‘The basic purpose of prayer is not to bend God’s will to mine, but to mould my will into his’ (Tim Keller).* Come before the Lord and surrender all.
* Timothy Keller, The Obedient Master, Hodder & Stoughton, 2013
Thirty sayings of the wise
17 Pay attention and turn your ear to the sayings of the wise;
apply your heart to what I teach,
18 for it is pleasing when you keep them in your heart
and have all of them ready on your lips.
19 So that your trust may be in the Lord,
I teach you today, even you.
20 Have I not written thirty sayings for you,
sayings of counsel and knowledge,
21 teaching you to be honest and to speak the truth,
so that you bring back truthful reports
to those you serve?
22 Do not exploit the poor because they are poor
and do not crush the needy in court,
23 for the Lord will take up their case
and will exact life for life.
24 Do not make friends with a hot-tempered person,
do not associate with one easily angered,
25 or you may learn their ways
and get yourself ensnared.
26 Do not be one who shakes hands in pledge
or puts up security for debts;
27 if you lack the means to pay,
your very bed will be snatched from under you.
28 Do not move an ancient boundary stone
set up by your ancestors.
29 Do you see someone skilled in their work?
They will serve before kings;
they will not serve before officials of low rank.
23 When you sit to dine with a ruler,
note well what is before you,
2 and put a knife to your throat
if you are given to gluttony.
3 Do not crave his delicacies,
for that food is deceptive.
4 Do not wear yourself out to get rich;
do not trust your own cleverness.
5 Cast but a glance at riches, and they are gone,
for they will surely sprout wings
and fly off to the sky like an eagle.
6 Do not eat the food of a stingy host,
do not crave his delicacies;
7 for he is the kind of person
who is always thinking about the cost.
‘Eat and drink,’ he says to you,
but his heart is not with you.
8 You will vomit up the little you have eaten
and will have wasted your compliments.
9 Do not speak to fools,
for they will scorn your prudent words.
Our readings this week began life as instructions for young men entering royal service. As subjects of the King of kings there’s much for us to apply as we advance his kingdom in every network in which he’s placed us. How do you remain aware that you’re ‘a letter from Christ’ (2 Corinthians 3:3) carrying hope to the world?
It’s in the secret place of intimacy with our heavenly Father that the authority and power we have in public is determined (22:17–21); Jesus knew this (Luke 5:15,16). Learning scriptures keeps God’s perspective close at hand, but we need silence and solitude in his deeper presence to break them open and let them break us open! Belief conditions character and actions, so we need to be intentional about right thinking (Philippians 4:4–9). Exploitative conduct, bad-temperedness, overvaluing wealth, disrespect for respected traditions, making careless commitments, being a stingy host who doesn’t really care for their guest and being a guest who’s trying to impress for personal gain, all point to someone who’s seeking to satisfy themselves outside of God’s perfect approval. Such perspectives skew the truth (22:21,25) and divert people from ‘trust … in the Lord’ (22:19).
Have you ever felt your work should receive greater recognition but fear appearing pushy? Give thanks that humble and skilful obedience draws the approval and reward of the Lord himself (22:29; Ephesians 6:7).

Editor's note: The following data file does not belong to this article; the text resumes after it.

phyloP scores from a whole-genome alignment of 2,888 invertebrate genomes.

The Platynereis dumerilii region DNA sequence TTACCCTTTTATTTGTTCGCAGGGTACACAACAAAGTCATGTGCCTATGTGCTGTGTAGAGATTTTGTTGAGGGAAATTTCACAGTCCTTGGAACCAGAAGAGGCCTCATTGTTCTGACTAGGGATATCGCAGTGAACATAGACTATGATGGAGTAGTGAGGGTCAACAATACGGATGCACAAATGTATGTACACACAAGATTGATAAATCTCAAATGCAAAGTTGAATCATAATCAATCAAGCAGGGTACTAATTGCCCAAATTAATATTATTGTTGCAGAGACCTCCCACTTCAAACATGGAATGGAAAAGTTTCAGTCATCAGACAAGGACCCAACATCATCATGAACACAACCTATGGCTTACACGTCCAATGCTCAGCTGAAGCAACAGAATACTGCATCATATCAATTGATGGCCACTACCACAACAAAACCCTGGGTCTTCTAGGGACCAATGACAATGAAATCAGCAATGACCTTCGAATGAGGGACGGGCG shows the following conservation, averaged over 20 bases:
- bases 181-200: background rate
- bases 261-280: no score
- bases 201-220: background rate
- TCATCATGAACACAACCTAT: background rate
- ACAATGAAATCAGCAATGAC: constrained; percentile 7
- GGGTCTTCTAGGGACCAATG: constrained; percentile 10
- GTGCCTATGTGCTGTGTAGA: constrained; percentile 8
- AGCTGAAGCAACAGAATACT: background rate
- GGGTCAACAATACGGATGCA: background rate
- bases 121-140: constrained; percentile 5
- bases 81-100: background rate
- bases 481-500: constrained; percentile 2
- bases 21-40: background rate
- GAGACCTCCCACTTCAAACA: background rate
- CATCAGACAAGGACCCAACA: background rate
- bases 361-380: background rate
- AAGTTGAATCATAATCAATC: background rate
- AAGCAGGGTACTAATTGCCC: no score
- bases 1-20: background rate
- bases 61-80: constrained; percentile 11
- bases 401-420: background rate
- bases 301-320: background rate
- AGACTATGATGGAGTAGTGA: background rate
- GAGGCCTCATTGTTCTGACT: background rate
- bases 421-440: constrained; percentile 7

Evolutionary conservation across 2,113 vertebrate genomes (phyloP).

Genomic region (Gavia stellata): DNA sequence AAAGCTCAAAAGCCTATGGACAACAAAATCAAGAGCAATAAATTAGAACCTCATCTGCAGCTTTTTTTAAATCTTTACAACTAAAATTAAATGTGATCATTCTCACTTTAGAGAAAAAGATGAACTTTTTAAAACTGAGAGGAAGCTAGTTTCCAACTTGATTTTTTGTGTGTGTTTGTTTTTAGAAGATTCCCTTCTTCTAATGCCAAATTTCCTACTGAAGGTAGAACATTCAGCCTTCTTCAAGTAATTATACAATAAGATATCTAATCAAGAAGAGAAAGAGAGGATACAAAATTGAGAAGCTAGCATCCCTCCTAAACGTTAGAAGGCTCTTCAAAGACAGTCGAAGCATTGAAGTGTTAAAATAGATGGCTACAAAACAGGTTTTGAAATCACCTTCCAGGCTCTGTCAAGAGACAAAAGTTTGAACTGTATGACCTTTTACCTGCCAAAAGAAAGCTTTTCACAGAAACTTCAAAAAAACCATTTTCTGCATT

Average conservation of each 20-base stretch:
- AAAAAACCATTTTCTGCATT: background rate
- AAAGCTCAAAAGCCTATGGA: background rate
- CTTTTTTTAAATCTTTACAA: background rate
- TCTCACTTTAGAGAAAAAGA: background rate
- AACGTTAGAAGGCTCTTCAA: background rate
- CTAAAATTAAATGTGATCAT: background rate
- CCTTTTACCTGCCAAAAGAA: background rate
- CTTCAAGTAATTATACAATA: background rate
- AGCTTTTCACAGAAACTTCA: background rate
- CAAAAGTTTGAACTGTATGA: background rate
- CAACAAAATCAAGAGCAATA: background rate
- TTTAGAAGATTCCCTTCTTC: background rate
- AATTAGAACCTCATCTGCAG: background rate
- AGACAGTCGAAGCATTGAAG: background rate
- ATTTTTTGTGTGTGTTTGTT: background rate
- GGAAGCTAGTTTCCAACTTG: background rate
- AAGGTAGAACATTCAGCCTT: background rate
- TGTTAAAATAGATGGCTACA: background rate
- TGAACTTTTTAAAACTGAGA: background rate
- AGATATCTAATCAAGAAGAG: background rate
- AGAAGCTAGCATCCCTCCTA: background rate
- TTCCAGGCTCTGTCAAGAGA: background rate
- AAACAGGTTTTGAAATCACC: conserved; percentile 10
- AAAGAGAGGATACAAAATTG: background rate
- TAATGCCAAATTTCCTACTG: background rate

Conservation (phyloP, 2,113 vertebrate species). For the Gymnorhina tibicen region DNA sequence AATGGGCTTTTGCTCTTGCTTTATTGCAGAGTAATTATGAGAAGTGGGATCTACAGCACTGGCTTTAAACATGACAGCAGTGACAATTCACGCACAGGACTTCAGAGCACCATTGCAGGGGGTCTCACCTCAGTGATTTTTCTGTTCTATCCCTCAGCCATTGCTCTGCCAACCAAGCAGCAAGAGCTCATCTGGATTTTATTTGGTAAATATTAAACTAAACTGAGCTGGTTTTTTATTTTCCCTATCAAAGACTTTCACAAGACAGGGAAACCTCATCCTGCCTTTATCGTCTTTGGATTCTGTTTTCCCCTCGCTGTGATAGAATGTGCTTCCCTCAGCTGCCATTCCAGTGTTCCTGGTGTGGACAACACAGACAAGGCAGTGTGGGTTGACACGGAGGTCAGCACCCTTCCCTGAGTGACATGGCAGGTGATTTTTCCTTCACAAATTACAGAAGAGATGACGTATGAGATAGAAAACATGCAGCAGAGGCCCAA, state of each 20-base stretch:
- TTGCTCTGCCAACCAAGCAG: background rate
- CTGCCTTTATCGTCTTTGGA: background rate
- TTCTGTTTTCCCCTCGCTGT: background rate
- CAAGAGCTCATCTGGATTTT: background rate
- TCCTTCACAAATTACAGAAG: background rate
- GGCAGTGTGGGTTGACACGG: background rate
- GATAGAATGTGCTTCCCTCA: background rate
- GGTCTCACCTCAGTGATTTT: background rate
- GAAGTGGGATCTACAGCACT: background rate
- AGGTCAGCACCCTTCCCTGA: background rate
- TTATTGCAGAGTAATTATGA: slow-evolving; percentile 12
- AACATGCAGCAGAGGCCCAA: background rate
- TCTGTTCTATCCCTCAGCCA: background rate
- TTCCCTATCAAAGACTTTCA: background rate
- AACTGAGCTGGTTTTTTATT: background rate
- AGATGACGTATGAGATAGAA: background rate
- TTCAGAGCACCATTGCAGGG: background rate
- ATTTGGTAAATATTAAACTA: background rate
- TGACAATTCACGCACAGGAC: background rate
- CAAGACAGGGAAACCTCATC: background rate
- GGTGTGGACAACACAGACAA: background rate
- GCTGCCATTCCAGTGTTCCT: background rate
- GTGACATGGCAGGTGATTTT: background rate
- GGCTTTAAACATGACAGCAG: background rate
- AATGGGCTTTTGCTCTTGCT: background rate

Deeper Bible study
‘Open my eyes that I may see wonderful things in your law.’1
From the very beginning, Proverbs warns against associating with various bad characters.2 Here, 22:24–27 juxtaposes two warnings about avoiding certain persons and practices. The first warning concerns making friends with an angry person (vs 24,25).3 Why is that so? It is because such a person’s influence becomes a snare. We would soon assume such behaviour ourselves and lose control of our temper easily (v 25). Proverbs 19:19 spells out the dangers of hot-tempered people: ‘A violent-tempered person will pay the penalty; if you effect a rescue, you will only have to do it again’ (NRSV).
The second warning points out that friendships may come at a high price. One can lose everything in a foolish pledge, with one’s very bed being snatched from under one (vs 26,27). Put it another way, if one doesn’t have the means to pay, one shouldn’t take a pledge for another’s debts.
These two warnings highlight the loss caused by making bad associations. Paul Koptak puts it well: ‘In both, the caution is well taken that choosing associates means choosing their behaviours and attitudes, but also the consequences that result from them.’4 That’s exactly what Proverbs 13:20 teaches us: ‘Walk with the wise and become wise, for a companion of fools suffers harm.’
Let’s stop for a moment and think. Which friend(s) do we need to keep at a distance and why? Which friend(s) do we need to get close to and why? May we surround ourselves with people who make us a better person! Likewise, may our friends find us a blessing to them!
‘Be careful of the environment you choose for it will shape you; be careful of the friends you choose for you will become like them.’5
Bible in a year
Read the Bible in a year: Amos 5,6; Revelation 7
Pray for Scripture Union
This month, SU development worker Sam Fowler is working with the Romford outreach team to bring the good news to the 95 on the streets of Romford. Pray that they will communicate effectively and that there will be a number who respond.